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Direct Flights between China and Taiwan Take Off for First Time in 56 Years

Nonstop flights between China and Taiwan took off Saturday for the first time in more than half a century as part of a temporary plan to ease tensions across the Taiwan Strait.

Traditional dragon dancers in bright costumes performed on the tarmac as three airplanes prepared to leave Beijing's airport Saturday, the first to fly nonstop to Taiwan since 1949. The ceremony marked the first of 48 charter flights allowed to operate between Taiwan and the mainland over the Chinese Lunar New Year.

Taiwan banned direct flights after losing the Chinese civil war to the communists in 1949, citing concerns that China might use airliners to attack.

Taiwanese legislator John Chang spoke of the flights' significance at the ceremony.

Mr. Chang said that despite differences, the flights symbolize hope for peace and dialogue between China and Taiwan.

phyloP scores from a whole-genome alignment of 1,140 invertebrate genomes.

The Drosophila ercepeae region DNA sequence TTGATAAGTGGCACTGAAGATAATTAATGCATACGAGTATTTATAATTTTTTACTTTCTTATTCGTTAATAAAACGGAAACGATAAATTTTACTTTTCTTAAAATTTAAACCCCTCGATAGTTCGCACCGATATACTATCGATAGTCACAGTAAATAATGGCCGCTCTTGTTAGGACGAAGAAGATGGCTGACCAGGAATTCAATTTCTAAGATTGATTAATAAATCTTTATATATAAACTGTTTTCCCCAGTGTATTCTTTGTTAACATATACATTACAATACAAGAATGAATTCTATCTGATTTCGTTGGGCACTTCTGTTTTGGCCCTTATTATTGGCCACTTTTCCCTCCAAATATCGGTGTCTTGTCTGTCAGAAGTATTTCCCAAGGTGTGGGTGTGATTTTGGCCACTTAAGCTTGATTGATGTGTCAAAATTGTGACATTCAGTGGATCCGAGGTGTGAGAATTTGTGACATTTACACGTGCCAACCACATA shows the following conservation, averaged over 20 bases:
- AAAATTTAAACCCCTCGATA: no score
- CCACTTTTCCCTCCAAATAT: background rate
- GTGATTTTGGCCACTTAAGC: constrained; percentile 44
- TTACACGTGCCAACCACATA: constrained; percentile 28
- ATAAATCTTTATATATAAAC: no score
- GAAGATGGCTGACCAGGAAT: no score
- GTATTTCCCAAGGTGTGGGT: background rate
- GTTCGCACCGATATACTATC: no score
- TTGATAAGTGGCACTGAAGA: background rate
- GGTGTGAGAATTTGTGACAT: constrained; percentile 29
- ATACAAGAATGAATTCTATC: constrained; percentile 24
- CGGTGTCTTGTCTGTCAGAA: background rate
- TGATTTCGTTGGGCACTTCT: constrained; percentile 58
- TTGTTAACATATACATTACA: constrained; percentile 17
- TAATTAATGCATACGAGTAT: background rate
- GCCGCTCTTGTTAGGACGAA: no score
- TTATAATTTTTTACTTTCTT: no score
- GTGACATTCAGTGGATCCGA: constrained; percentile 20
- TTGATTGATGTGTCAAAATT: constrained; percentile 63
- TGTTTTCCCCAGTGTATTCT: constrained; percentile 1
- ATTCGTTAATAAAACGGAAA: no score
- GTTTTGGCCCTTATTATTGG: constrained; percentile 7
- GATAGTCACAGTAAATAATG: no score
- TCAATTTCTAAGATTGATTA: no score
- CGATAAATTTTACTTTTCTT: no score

Thousands of people travel across the Taiwan Strait, but have previously had to change airplanes, usually in Hong Kong, something passengers complain is time-consuming and expensive.

Most of the passengers taking advantage of the nonstop flights, running until February 20, are Taiwanese businesspeople who work on the mainland.

Many Taiwanese have lobbied their government to ease its ban on direct air links, especially as trade continues to grow between the island and the mainland, despite the political tensions. Chinese officials this month said cross-strait trade had reached a record $70 billion in 2004.